A good one via the Radio Equalizer, and a perfect illustration of my point last night about how gun-rights supporters have won the national debate on this issue. A law-abiding citizen has the right to protect himself, especially when the police can’t protect him: In a sane world, there’d be nothing partisan about that point of view. And increasingly, there isn’t.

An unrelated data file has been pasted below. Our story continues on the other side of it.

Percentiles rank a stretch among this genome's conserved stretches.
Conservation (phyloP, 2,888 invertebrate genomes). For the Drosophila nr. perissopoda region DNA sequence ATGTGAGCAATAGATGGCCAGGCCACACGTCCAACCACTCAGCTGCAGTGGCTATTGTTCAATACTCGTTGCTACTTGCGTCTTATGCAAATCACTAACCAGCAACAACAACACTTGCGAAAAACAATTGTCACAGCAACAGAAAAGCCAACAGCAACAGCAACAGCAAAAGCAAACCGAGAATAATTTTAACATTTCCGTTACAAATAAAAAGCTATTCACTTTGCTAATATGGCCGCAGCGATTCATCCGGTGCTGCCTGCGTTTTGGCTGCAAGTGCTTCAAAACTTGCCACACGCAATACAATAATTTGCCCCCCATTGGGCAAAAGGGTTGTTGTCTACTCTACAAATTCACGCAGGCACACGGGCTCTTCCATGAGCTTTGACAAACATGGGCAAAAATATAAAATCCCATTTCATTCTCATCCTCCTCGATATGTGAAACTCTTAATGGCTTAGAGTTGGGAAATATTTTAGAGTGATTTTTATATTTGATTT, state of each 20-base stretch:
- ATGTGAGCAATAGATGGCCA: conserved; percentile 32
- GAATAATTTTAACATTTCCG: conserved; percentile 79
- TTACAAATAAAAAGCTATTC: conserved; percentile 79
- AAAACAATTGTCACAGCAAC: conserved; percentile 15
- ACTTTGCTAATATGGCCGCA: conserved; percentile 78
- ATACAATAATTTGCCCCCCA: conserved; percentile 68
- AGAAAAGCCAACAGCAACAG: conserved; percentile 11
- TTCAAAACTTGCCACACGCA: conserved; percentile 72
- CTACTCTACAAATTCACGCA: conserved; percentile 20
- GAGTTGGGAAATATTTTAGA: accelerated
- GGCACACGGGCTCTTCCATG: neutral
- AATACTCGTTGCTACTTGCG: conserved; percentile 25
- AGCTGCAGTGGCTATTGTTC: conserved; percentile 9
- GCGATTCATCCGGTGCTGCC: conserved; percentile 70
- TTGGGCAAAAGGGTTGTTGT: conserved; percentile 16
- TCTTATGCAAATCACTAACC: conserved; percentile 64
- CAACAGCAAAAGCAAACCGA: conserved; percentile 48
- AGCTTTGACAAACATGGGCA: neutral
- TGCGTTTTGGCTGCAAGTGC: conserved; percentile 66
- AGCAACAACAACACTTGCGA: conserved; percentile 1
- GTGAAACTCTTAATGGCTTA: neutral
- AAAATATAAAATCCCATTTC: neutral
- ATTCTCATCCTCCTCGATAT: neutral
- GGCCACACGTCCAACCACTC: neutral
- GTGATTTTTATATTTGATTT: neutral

Speaking of self-defense, and in light of the good reverend’s surprise that his audience might feel this way, for your companion reading I want you to dive into the history lesson tucked away in Clarence Thomas’s concurrence in Monday’s gun-rights decision. Scroll down to page 41 of his opinion (page 107 of 214 in the total PDF document) and go from there. Remember, this was a case about whether the Fourteenth Amendment, which was passed after the Civil War to protect the rights of blacks against racist state governments, guarantees the right to bear arms to an American citizen when the local authorities try to take it away. Thomas’s answer: How could it not, when grabbing guns from slaves and freed slaves was one of the chief means used by states to keep blacks powerless? So striking was Thomas’s argument on this point that WaPo columnist Courtland Milloy — who was last seen threatening to punch tea partiers in the face — wrote a near love letter to him in today’s edition. It is the guns that unite us, my friends. Exit question: Thomas’s finest hour?